Many of the oldest living heroes of World War II are beginning to pass away. In 2017 alone, Joy Lofthouse, one of the few women pilots of the war, passed away at the age of ninety-four. James J. Gadbois of Massachusetts died at the age of ninety-five, Joseph Henry Blaskie, Jr. from Michigan at ninety-seven, Yvonne Burney of London, England, a spy for the French Resistance, passed away at ninety-five and Isadore Irving Refkin, Office of Strategic Services spy passed in November at the age of ninety-six.
Refkin, a descendant of Russian Jews and native of Milwaukee, Wisconsin was born in 1921. There is some discussion as to what happened to his parents. Some sources have related that his parents were killed in an auto accident when he was a child and he was raised in an orphanage, but according to the New York Times, he was raised by his father and mother who died in 1960 and 1943 respectively.
Both of his parents, Samuel and Anna, are interred in Beth Hamedrosh Hagodel Cemetery in Milwaukee. He had originally stated his status as an orphan in an interview with the Office of Strategic Services. Perhaps his parents wished to remain anonymous.
After spending two years at Marquette University, he enlisted in the U.S. Army at the age of nineteen and was sent to training for the handling of explosives in Canada. One of the officers he worked with developed a negative attitude toward Refkin and sent him to England with no prior authorization.
As the United States was not yet officially a member of the Allied Forces everyone assumed he was Canadian and before the U.S. Army figured out he was gone, he was already working for the French Resistance. His knowledge of explosives and fluent German made him a valuable asset to the Allies. After working several missions for the British, Refkin began working for the United States once they entered the war.
The Office of Strategic Services was very lenient with their spies giving them free rein to complete their missions. According to Refkin, “They told you what they wanted to get done but they didn’t tell you how to do it.”
During one mission he was socializing with a German colonel in occupied Paris when a member of the Gestapo approached asking for identification. Fortunately, the colonel was so offended by the lower ranking officer’s impertinence, he chased off the Gestapo agent and Refkin’s true identity was preserved.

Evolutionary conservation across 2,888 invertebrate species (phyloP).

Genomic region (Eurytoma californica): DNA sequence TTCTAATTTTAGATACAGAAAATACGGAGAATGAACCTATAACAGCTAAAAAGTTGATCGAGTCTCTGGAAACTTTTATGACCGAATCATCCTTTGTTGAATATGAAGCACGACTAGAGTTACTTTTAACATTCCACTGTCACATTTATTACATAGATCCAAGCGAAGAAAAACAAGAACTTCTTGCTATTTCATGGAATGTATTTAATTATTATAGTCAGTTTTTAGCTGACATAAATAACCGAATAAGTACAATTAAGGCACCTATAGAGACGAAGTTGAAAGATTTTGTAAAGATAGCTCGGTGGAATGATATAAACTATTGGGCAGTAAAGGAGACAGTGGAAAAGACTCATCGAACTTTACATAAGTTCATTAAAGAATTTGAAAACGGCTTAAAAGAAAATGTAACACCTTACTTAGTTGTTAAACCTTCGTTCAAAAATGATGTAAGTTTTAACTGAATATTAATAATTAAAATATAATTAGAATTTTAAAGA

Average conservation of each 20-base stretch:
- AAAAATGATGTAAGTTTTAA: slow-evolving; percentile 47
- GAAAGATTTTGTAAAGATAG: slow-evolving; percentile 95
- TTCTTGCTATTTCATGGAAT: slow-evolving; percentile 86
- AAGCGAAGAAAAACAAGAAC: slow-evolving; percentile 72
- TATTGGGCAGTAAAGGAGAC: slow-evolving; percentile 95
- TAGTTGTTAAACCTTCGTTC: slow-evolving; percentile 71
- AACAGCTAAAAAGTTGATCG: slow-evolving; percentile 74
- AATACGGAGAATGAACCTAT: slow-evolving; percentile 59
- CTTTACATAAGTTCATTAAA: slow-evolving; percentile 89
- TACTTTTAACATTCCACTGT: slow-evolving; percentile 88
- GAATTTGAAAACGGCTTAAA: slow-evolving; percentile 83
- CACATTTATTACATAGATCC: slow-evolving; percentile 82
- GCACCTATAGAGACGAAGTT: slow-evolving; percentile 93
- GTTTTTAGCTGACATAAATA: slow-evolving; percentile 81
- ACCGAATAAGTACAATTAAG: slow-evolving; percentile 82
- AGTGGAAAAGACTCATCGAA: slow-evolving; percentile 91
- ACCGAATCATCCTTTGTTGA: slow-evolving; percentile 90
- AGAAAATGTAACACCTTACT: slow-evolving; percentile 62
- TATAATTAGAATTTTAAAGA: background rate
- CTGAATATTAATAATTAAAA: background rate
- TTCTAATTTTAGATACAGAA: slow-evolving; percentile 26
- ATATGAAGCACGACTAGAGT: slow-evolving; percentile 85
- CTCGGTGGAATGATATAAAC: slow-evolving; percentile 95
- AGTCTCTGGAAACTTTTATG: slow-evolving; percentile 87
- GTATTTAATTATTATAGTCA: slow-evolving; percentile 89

On another occasion, he was attempting to steal a file when he was unable to break the lock. Rather than fail his mission he took the entire cabinet, obtained the file and then returned the cabinet so as not to arouse suspicion.
Other missions included passing information, smuggling weapons and supplies to the Resistance, sabotaging supply lines and even masquerading as a German corporal to assassinate high-level Nazis. During his assignment to inspect airplanes, Refkin invented a means to provide oxygen for hospital patients.
At the end of the war, Refkin left the service as a master sergeant and relocated to California where he built several successful businesses including the Veterans Business Transformation Group. He married and had three children, four grandchildren and three great-grandchildren. He was the recipient of the Bronze Star and received the Distinguished Service Award from the Office of Strategic Services Society.
Before his death, Refkin lobbied along with several former Office of Strategic Services members to recognize war spies with the Congressional Gold Medal. Although President Obama signed the measure into law in 2016, the current administration is ignoring the bill possibly causing the entire process to be restarted from the beginning.
The president of a local Office of Strategic Services Society is upset that the members of the House of Representatives are dragging their feet. “The OSS had to fight for its creation. It had to fight for its existence. It fought the Nazis and the Imperial Japanese Army,” he remarked. “Now it has to fight to be recognized. If there’s one thing the OSS knows how to do, it’s fight.” According to Refkin before his death, “We’re all in our mid-90s. We’re not going to be here that long.” A prophetic statement, indeed.